The jelly effect: How to make your communication stick
Books about selling strategies and communication methods can be rather confusing from time to time. Many authors try to teach you one certain strategy that is the ‘’right’’ one. Then you read the next book and they tell you all differently.
After being roughly 50 pages into Andy Bounds’ ‘The Jelly Effect: How to make your communication stick’ I knew this book is an exception of all that. Bounds brings up his personal experiences as examples, raises a huge variety of questions the reader will be asking himself and looks at the outcome of those questions from a totally different point of view. The book is built on the fact that the author spent his childhood describing to his blind mother the surroundings she was in. By doing so he became an expert in communications. He learned communication methods that instead of throwing all kinds of jelly at his listeners in hopes of something to stick he can leave out all the irrelevant jelly and make it all stick. Each section of the book is self-contained, but the first two chapters should be read by everyone. Each chapter has its own theme such as ‘networking’ or ‘presentations’ and is told through the author’s personal experiences.
The methods presented by the author give a lot of perspective to looking at the way I communicate with others. The comparisons between what people think, others might think and what they really think – but do not actually know it – are significant. Like buying a drill for repairs at home: the customer is not looking for the drill itself – he/she is looking for a drill to make amazing holes with. What comes after the purchase is the outcome the customer is looking for.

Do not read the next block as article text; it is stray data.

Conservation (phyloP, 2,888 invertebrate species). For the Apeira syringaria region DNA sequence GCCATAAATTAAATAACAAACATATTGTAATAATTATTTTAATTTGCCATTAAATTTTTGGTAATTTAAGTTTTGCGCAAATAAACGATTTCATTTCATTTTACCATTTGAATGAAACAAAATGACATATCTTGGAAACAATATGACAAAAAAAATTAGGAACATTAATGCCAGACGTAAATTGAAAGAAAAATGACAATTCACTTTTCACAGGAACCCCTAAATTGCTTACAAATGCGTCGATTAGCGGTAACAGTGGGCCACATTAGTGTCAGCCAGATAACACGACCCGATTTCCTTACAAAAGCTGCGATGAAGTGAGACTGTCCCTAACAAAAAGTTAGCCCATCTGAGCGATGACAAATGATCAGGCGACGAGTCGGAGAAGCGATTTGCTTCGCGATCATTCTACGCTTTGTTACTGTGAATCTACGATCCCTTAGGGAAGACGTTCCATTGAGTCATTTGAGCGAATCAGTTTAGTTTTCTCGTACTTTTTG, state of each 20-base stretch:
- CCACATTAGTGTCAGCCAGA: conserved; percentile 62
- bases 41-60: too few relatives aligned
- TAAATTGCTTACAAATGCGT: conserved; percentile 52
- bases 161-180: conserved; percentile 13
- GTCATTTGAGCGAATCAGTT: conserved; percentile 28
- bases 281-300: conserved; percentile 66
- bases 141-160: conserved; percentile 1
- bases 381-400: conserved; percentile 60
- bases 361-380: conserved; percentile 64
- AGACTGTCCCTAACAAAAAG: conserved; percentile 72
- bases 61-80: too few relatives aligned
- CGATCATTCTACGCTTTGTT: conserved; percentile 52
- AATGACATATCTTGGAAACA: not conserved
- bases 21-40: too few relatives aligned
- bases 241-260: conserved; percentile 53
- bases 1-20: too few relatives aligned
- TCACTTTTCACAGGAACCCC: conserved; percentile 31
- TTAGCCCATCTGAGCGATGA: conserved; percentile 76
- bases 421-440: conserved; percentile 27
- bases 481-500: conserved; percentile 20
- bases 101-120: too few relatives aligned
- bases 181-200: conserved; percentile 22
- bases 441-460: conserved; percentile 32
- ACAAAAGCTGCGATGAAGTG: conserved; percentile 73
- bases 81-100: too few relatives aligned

I have created my own selling technique over the years, working in customer service/Sales; but this book and especially its chapter about how to sell more took me a step further. One technique, I will take from the book, is the ‘ABCs of Selling’. The A is for establishing the customer’s desired AFTERs. B is for being certain – stating with certainty we can provide those AFTERs, and C is for convincing – proving that we can deliver those AFTERs. The technique is very simple and effective but only if you have done the preparations correctly. Enhancing your selling points and building up self-confidence is crucial in order for it to succeed.